REVIEW: Samaritan by Karl K. Gallagher

Friday , 14, April 2017 11 Comments

This short piece from real life rocket scientist is a straight-ahead “Men With Screwdrivers” story. (Note: read it here!) And yes, the details about the challenges his characters face in the harsh environment of the moon ring true. The most striking thing about that to me is that Asimov, Heinlein, and Clarke still define “hard” science fiction to such an extent in my mind, that I actually struggle to accept the invocation of nanites as part of this story’s setting. It’s frustrating. Every time I peek into what my kids are learning about science, I get another indication that everything I think I know about science is at least twenty years out of date. Reading this sort of thing, I am forced to grapple with the fact that the future I’m nostalgic for cannot even be plausible under its own terms.

And honestly, this stuff is scary now. There was a time when we were just so sure were were going to solve everything. David Hilbert’s program in mathematics epitomized this mentality. And it turns out we don’t even have solutions to the “easy” problems of mathematics. Physics? We could almost appreciate the implications of an Einstein and the incremental improvements he made to Newton’s model of reality. But everything we’ve learned about what goes on at the subatomic level is simply wrong. It’s so counter-intuitive, we rebel against it. Anyone of a sufficiently scientific bent should, really. After all, the sort of mythology that allowed the concept of science to cohere in the first place is at odds with the one that emerges from the new understanding of how the world actually works.

The uneasiness we have with these sorts of issues is a big reason why the dominant science fiction franchise of today consists of what are basically dressed up versions World War II era concepts of technology and the future. People that are watching the jobs disappear in the face of increasing automation…? They aren’t looking forward to the future Walt Disney promised them at Epcot center decades ago. No, they’re being warned about the next ecological catastrophe while they watch thrillers about high tech low-lifes in a dystopian future that is eerily reflective of the present.

What does this mean for people writing Campbellian style “hard” science fiction right now…? Today’s cultural context is just too different. Lord Dunsany’s The King of Elfland’s Daughter has more to do with the writing of science fiction right now than anything that could be rightly considered a classic of the field. It’s all there. Scientists have gone out beyond the fields we know and returned with things that can have drastic impacts on every level of society. Everything is now in flux. Chaos threatens to break in and rearrange everything we take for granted. So the future is now weird, not wonderful. Uncanny, not thrilling. Frightening, not exciting.

Karl Gallagher’s solution to this problem will be familiar to anyone familiar with the old pulp adventure tales that predate the Campbellian revolution. The more weird and more frightening the setting was in those stories, the more normal and ordinary the protagonist would be. Dorothy of the Wizard of Oz and Alice of Through the Looking Glass both sprint to mind as well, but Kenton from A. Merrit’s Ship of Ishtar would be a case in point as well.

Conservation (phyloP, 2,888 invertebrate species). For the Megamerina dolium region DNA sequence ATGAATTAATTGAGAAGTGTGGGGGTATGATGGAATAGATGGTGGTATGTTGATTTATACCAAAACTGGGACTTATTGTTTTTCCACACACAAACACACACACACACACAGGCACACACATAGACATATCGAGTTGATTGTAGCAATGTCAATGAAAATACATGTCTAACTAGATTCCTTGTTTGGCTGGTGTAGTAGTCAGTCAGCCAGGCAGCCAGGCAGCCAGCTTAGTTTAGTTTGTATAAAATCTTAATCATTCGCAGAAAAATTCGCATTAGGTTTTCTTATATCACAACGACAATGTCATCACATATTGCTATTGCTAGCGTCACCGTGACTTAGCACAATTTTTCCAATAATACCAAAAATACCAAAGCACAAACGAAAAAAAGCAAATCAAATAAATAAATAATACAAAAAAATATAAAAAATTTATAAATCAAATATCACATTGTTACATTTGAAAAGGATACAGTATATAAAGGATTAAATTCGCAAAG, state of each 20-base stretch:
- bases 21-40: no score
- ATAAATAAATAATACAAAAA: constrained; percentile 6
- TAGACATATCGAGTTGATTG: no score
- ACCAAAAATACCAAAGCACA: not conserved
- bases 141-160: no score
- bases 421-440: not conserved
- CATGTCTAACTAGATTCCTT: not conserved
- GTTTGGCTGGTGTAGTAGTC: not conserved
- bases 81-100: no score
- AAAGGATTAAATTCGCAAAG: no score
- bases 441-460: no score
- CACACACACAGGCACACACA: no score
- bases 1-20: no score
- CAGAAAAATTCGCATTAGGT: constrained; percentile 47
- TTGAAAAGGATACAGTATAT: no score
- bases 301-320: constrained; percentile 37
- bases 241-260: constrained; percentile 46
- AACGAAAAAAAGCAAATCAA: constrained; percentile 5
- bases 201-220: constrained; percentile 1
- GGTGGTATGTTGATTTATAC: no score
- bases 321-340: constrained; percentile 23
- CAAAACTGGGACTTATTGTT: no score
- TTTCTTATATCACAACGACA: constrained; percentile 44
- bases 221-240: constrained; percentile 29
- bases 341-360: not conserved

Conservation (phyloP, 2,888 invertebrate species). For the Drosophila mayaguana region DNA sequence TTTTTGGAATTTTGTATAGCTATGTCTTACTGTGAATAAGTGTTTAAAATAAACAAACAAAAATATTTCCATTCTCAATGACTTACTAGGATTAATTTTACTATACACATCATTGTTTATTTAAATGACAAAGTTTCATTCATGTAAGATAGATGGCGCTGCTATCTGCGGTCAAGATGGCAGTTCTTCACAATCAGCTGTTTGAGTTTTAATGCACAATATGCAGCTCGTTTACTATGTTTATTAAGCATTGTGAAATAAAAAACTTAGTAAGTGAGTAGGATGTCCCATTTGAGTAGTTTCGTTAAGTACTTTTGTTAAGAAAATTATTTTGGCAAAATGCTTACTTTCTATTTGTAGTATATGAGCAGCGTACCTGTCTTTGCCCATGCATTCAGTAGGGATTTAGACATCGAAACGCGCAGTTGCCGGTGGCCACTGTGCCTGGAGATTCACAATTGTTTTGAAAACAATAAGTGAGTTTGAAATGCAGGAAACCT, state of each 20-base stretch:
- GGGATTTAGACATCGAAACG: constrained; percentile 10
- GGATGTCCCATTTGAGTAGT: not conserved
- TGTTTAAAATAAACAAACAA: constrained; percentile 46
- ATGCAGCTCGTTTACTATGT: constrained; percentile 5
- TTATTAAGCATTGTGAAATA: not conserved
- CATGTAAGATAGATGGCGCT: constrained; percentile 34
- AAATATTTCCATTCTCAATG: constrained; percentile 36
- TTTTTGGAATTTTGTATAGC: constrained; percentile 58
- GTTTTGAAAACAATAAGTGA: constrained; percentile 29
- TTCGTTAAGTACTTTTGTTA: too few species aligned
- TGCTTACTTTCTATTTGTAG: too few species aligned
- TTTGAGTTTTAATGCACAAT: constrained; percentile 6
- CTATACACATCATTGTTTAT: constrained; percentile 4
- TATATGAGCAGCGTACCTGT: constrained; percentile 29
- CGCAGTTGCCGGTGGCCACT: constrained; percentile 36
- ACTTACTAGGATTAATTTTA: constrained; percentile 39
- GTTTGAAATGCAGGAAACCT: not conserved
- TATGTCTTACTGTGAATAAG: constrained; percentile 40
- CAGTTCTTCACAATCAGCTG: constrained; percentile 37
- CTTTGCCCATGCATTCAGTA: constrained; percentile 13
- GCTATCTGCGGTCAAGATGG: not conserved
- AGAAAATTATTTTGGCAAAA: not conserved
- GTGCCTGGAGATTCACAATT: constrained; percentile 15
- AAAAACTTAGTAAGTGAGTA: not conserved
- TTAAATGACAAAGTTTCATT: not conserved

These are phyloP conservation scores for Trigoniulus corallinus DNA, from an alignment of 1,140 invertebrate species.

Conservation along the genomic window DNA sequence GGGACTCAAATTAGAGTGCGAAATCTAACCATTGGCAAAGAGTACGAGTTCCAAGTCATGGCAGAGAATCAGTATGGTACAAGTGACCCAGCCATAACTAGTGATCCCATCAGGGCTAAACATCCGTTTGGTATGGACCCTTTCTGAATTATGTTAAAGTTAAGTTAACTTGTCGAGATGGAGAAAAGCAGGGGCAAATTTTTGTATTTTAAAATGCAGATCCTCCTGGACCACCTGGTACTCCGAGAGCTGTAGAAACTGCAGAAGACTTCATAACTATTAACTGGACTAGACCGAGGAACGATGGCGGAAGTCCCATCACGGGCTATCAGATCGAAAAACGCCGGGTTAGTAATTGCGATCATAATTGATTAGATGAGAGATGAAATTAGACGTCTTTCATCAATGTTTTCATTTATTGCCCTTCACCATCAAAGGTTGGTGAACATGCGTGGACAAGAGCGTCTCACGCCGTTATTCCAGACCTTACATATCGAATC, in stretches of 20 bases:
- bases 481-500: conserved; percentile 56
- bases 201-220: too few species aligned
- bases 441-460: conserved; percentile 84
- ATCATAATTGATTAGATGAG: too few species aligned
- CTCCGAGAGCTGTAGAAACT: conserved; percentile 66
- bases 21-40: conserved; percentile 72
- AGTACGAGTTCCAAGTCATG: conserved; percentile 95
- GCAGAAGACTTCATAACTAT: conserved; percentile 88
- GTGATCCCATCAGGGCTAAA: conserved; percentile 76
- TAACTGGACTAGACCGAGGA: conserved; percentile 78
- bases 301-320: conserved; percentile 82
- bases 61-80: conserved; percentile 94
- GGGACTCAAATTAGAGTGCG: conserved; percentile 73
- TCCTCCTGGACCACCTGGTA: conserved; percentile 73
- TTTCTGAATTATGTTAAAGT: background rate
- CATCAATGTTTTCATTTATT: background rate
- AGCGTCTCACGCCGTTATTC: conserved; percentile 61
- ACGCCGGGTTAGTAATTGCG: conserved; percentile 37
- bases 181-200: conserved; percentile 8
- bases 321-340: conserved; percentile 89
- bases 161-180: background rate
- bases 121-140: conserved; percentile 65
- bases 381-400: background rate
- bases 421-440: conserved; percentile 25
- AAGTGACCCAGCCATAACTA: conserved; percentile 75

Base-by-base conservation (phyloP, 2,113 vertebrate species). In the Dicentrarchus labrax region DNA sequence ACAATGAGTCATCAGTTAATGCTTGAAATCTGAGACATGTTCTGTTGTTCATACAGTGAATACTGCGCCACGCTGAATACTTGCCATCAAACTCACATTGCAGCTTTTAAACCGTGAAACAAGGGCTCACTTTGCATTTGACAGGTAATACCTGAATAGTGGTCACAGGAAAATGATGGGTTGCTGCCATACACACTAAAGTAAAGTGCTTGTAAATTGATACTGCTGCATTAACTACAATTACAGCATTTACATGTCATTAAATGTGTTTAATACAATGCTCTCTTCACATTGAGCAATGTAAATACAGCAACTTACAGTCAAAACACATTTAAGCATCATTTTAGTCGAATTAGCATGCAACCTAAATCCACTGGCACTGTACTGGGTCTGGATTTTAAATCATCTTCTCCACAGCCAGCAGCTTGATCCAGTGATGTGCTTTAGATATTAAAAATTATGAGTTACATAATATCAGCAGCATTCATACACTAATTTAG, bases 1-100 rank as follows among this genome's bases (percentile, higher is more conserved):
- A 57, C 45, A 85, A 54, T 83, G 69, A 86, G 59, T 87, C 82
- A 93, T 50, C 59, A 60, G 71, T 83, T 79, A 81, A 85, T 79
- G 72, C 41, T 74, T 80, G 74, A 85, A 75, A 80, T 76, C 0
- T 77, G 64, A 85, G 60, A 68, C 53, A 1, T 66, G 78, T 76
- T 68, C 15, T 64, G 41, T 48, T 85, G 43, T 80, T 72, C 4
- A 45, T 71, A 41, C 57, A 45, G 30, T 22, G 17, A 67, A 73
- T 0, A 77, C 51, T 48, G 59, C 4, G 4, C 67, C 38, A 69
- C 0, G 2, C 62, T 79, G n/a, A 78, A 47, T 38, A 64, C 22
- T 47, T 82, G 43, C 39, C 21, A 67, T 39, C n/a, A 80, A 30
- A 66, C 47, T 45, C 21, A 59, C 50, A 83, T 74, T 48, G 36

In “Samaritan” we get an extraordinarily mundane protagonist. He’s Amish! And this is an excellent choice not least because we end up getting a walk-through of a high tech future from a more relatable vantage point. This character’s honesty, diligence, and naivete make him inherently likable.

Besides, people just flat out like Amish people. And I’m not talking about the grocery store romance novels featuring Amish heroines or the exploitative reality television, either. I mean that people respect them because they collectively made some really tough choices and seem to have benefited greatly from it. Considering that at the height of the Campbellian Revolution, sociologists would have brazenly declared that the Amish were some sort of evolutionary dead end set to go extinct any day now… it really is humbling for us “English” to have had to stand by and watch them prosper and grow in numbers with each passing decade.

I think on a subconscious level, people understand that their existence is significant. They are after all a living testament to the fact that its possible to limit the damage that rapid technological change can have on families and communities. They are a reminder that advances in science don’t necessarily lead to advances in virtue.

Does Karl get everything about them just right in his depiction of them? The shortage of women in the community doesn’t quite ring true. Young men tend to be the ones that have the sort of spunk and earning power necessary for someone to “jump the fence,” making a shortage of guys more likely. Plus… there would likely be other communities out there that would meet up during weddings or funerals, giving the young folks a chance to pull in marginally greater genetic diversity into their enclave. And the drama surrounding a young man being unable win the hand of a particular girl, always losing out to another fella…? That’s more in line with Robert E. Howard’s Breckinridge Elkins stories than the Old Order where it’s the unwed schoolteacher that will be looked upon with veiled pity, and not the eligible bachelor.

And then there’s little things like the invocation of penance, an inherently Catholic concept that is largely foreign to Anabaptist thinking. On the other hand, the overall thrust of the “simple but not stupid” presentation of a young Amish boy is well in line with reality. As is his parents quietly submitting to an edict that prevents them from visiting with their own son. The competence this character displays in spite of his lack of formal schooling is something I’ve witnessed first hand, as is the success his patience and hard work brings him out in “the world.”